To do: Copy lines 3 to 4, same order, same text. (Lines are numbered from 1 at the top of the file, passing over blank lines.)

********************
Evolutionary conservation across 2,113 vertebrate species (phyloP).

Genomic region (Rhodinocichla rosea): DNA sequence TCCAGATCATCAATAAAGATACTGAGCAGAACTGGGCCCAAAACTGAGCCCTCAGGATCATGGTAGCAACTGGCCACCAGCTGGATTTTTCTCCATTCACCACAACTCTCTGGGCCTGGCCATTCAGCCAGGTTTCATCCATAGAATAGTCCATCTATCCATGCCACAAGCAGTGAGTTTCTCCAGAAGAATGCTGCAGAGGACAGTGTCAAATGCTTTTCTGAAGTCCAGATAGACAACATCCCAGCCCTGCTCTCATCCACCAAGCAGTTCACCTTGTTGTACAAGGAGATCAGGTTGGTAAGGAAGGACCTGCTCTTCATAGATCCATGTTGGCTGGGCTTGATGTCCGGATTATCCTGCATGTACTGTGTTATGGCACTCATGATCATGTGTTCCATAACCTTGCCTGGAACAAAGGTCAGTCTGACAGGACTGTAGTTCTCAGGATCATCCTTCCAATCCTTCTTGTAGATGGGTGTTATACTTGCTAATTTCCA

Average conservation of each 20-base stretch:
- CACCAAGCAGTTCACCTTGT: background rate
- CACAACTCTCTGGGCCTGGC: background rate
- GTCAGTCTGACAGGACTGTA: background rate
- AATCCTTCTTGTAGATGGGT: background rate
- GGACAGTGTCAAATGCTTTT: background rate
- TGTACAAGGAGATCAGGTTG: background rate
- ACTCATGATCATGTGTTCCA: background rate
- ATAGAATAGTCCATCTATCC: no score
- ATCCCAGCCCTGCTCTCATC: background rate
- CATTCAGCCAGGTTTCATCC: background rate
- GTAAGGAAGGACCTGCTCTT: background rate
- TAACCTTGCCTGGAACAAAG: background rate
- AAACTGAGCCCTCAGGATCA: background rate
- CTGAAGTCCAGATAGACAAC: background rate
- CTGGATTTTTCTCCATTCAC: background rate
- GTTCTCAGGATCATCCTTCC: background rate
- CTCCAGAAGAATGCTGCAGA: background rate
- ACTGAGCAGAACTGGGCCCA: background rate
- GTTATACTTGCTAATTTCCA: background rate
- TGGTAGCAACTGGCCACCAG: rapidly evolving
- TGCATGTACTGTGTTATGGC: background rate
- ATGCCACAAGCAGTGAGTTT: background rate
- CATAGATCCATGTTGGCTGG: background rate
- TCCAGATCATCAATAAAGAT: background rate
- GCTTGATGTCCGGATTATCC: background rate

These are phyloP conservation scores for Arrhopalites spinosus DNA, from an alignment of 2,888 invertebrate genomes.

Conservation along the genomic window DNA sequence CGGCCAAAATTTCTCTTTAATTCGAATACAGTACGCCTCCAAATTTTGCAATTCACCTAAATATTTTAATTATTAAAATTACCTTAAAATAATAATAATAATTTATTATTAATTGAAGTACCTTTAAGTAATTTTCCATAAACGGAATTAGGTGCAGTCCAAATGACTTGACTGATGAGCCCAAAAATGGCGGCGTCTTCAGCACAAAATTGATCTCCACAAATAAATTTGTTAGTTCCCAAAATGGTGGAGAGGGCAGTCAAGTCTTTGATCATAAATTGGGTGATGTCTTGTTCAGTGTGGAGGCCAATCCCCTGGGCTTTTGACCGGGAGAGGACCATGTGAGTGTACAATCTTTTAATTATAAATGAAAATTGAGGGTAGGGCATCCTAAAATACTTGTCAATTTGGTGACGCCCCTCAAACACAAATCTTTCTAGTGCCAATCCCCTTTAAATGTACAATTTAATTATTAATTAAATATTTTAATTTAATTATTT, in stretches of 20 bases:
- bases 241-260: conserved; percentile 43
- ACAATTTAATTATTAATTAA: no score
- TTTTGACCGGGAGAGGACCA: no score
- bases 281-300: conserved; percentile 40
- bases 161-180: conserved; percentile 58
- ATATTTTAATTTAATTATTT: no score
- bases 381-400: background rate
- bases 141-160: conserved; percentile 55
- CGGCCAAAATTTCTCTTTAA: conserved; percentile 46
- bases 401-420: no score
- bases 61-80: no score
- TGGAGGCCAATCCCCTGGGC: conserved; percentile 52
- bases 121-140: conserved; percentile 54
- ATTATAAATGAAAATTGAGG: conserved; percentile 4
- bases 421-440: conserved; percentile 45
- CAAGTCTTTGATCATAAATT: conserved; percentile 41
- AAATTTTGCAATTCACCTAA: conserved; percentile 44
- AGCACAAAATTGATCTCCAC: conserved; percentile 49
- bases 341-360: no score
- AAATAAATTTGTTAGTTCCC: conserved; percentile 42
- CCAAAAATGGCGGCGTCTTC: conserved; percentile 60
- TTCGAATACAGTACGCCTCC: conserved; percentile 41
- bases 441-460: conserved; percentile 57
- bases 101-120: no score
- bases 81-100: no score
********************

Average conservation of each 20-base stretch:
- CACCAAGCAGTTCACCTTGT: background rate